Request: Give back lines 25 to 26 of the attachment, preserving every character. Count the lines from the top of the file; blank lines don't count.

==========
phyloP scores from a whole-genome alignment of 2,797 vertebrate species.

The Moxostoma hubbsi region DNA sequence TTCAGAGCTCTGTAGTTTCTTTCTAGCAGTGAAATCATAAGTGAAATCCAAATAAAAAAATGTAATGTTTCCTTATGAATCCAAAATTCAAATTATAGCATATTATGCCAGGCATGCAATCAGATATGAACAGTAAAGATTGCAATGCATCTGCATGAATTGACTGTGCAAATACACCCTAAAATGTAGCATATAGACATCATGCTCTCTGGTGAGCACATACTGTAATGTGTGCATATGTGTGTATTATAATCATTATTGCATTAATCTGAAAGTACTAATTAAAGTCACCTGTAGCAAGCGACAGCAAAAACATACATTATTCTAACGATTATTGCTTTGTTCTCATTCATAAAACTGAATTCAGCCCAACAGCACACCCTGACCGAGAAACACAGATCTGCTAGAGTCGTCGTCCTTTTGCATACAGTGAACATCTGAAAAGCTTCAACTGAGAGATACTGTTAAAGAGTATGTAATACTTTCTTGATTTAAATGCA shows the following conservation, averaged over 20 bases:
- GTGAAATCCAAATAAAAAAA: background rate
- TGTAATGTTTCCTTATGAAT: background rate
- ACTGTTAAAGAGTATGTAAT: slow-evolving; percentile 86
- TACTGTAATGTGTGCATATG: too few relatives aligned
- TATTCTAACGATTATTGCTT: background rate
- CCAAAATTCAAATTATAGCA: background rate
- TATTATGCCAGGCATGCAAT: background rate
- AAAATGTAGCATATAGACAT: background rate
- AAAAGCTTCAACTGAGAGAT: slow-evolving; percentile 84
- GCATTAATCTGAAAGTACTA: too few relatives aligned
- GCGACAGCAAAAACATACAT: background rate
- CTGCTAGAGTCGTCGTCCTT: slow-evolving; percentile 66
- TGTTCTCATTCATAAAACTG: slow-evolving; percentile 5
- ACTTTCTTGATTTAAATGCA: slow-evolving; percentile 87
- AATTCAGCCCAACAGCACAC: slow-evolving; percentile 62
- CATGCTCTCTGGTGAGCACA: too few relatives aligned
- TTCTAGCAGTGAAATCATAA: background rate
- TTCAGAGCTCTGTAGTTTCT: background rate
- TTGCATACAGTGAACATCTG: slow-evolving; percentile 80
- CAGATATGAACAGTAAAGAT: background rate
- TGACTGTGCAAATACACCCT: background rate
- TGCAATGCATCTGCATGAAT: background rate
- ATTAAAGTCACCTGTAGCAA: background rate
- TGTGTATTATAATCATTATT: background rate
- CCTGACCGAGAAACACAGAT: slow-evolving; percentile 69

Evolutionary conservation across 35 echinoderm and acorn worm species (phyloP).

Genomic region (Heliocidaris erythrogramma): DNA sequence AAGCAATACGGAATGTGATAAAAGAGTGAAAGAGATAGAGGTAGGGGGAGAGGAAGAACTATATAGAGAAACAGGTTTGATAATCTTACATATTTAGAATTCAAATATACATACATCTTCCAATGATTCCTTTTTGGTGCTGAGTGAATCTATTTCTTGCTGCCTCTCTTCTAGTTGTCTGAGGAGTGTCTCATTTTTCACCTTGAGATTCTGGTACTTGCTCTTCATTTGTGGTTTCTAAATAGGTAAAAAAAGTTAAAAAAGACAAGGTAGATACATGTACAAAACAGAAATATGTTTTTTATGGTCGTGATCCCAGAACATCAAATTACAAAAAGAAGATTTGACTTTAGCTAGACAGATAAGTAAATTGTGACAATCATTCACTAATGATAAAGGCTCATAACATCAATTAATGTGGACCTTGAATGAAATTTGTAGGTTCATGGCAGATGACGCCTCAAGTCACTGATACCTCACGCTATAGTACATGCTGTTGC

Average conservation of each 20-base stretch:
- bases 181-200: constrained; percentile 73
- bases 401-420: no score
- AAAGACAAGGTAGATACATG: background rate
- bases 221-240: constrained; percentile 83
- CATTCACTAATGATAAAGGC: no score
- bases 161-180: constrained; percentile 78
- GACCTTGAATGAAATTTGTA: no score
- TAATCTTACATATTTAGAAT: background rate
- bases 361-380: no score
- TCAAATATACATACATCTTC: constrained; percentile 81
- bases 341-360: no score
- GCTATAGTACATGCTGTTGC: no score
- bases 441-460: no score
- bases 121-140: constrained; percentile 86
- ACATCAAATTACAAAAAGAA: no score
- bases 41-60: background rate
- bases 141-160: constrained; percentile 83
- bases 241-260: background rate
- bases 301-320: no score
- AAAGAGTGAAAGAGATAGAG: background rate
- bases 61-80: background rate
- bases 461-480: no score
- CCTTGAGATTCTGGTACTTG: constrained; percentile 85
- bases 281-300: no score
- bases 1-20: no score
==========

- ATTAAAGTCACCTGTAGCAA: background rate
- TGTGTATTATAATCATTATT: background rate